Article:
No More Material Interests
First, Marx investigates attitudes towards multiple dimensions of unemployment insurance (in Spain). He finds that here at least, material interest seems a less compelling determinant of attitudes than ideological commitments.
Becker similarly finds a significant role for `other regarding' views in considering whether inequalities perceived as beyond individual control are seen as more unjust, and hence more unjustified.
Filetti argues that psychological needs, rather than material interests, determine redistributive attitudes. Again emphasising perceptions of justice in assessments of empirical distributions of income, the argument is that phenomena of cognitive dissonance may better explain the resistance of those with high incomes to redistributive policies.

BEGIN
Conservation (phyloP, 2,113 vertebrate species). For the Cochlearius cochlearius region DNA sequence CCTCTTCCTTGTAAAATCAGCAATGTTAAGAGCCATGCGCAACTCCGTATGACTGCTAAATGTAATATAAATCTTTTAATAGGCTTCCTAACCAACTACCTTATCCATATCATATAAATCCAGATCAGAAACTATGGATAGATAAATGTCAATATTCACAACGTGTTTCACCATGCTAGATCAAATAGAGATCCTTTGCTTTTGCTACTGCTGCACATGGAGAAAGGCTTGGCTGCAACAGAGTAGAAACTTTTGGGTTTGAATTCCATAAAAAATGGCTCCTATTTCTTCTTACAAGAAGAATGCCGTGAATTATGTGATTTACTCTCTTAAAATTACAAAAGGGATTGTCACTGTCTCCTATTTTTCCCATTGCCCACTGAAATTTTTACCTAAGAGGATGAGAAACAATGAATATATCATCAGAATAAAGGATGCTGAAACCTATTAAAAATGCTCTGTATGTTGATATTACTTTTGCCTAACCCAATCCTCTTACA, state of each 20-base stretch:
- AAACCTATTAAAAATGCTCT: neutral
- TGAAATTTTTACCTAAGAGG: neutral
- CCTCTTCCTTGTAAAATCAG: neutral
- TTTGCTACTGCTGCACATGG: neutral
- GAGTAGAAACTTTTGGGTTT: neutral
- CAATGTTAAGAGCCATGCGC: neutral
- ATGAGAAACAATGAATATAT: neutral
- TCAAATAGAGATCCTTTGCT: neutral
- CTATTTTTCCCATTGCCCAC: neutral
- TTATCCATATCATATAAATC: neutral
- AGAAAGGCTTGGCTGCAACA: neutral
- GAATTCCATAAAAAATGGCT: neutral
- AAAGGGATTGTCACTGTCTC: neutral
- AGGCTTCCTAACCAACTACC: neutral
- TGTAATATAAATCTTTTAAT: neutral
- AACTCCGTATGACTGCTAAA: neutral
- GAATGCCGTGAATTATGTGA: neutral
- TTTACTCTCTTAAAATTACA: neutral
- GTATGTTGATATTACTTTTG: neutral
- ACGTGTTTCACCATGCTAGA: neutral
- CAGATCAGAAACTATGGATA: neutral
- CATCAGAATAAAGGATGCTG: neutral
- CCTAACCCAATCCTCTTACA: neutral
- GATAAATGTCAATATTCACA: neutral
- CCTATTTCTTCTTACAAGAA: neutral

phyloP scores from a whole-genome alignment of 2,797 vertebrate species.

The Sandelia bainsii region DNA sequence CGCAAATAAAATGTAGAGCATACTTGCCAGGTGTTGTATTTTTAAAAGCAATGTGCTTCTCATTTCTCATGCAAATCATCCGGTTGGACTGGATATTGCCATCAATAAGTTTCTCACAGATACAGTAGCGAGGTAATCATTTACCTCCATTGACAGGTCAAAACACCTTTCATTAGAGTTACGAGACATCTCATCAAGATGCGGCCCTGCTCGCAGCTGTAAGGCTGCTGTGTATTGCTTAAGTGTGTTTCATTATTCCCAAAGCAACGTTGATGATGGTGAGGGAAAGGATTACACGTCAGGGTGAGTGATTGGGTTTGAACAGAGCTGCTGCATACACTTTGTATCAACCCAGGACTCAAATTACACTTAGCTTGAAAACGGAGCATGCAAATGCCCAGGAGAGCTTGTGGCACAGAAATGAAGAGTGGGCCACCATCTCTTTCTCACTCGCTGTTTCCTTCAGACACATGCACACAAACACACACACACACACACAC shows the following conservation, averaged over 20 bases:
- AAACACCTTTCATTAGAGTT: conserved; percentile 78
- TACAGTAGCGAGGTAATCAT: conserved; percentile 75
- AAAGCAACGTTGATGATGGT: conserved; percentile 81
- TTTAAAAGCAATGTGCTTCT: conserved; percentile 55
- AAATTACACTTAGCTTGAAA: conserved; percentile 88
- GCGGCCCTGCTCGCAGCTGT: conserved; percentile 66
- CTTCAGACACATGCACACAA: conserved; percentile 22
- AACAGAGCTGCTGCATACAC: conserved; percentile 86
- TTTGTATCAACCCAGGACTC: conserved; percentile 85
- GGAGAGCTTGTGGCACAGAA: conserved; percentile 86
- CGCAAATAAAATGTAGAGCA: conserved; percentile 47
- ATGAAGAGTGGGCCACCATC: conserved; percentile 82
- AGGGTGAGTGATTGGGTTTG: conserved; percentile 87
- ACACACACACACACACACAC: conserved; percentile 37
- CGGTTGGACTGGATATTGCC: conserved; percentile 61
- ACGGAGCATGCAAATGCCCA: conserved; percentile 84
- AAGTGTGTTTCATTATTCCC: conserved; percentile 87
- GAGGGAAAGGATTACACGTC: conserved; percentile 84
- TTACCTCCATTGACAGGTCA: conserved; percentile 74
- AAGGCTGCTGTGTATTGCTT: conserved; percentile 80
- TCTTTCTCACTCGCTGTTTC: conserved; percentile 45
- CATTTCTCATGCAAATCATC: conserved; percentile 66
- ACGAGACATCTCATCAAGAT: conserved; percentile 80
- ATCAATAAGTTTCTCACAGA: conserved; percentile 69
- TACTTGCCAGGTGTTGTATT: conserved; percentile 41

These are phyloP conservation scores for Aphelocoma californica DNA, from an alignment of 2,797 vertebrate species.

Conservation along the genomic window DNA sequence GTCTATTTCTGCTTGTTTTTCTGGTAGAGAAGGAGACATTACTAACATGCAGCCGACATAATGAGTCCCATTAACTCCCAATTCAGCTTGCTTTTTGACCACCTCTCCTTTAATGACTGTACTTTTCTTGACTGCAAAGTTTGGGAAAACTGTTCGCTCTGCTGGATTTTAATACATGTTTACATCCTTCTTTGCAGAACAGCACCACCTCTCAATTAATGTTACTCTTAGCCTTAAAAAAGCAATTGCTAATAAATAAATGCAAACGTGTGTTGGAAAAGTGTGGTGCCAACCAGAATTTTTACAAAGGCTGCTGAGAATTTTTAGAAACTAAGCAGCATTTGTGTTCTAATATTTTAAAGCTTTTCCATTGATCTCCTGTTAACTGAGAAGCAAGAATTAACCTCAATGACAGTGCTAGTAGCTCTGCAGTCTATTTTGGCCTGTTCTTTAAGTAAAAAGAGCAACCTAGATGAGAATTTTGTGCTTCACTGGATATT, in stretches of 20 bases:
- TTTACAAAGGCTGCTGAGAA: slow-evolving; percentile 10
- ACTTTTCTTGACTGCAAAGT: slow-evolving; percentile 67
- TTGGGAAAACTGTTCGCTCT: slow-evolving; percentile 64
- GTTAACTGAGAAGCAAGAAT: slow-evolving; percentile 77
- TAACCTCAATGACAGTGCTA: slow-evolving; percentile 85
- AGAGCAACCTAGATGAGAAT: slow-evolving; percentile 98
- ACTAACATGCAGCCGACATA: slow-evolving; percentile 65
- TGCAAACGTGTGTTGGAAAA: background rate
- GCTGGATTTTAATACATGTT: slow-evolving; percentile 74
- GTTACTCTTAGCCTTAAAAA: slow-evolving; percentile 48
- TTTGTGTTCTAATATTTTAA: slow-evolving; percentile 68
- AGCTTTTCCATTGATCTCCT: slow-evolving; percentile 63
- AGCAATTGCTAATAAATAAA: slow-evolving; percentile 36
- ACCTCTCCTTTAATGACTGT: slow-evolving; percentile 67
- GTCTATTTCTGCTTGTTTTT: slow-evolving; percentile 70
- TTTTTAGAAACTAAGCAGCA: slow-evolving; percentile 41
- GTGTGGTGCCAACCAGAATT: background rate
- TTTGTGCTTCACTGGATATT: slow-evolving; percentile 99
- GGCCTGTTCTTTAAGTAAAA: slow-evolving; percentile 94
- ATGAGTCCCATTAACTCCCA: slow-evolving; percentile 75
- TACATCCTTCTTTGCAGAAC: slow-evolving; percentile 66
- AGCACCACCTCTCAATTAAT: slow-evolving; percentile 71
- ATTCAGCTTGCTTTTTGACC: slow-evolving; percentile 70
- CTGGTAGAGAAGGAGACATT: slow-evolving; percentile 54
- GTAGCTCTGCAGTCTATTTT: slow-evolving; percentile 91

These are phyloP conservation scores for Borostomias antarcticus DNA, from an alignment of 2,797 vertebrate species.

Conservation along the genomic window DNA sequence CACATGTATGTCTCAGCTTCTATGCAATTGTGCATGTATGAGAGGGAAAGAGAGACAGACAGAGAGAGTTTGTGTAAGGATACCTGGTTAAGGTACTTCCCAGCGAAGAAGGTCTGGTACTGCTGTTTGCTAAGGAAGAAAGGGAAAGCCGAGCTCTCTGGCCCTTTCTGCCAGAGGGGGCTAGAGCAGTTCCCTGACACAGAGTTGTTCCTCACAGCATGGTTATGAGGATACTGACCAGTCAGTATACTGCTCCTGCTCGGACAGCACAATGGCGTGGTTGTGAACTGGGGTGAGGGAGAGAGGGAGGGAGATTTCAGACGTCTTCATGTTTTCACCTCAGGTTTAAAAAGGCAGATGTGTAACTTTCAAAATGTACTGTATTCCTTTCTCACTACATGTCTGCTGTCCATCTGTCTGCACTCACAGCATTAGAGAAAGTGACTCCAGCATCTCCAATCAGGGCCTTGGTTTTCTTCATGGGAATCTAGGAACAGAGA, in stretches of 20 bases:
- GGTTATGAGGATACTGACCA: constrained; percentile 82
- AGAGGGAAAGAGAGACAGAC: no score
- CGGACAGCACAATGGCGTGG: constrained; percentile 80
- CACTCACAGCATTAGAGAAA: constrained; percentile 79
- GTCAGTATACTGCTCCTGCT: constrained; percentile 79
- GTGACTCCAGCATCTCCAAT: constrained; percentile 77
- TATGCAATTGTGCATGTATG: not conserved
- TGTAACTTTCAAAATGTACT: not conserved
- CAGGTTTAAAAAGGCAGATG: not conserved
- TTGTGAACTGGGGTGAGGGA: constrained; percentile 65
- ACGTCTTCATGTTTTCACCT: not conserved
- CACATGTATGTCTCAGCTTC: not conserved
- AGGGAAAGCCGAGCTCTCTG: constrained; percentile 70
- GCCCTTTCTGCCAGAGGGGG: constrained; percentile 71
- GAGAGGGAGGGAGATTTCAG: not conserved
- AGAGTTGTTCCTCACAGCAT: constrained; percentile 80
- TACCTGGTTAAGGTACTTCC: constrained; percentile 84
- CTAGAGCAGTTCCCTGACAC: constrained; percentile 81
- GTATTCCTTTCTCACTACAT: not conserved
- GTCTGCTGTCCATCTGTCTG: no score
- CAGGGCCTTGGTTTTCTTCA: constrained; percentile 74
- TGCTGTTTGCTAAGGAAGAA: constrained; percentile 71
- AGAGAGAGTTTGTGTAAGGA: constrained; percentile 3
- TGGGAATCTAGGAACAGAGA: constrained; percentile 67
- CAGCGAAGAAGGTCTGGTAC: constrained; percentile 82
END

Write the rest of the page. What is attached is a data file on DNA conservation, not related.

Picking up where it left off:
Finally, Hicks/Jacobs present a different constraint on the utlity of materialist explanations (this time of vote choice). They question whether low- and middle-income voters (in particular) are equipped to defend their economic interests if the information disseminated in the `economic news' does not accurately track the evolution of gains and losses specific to their income groups.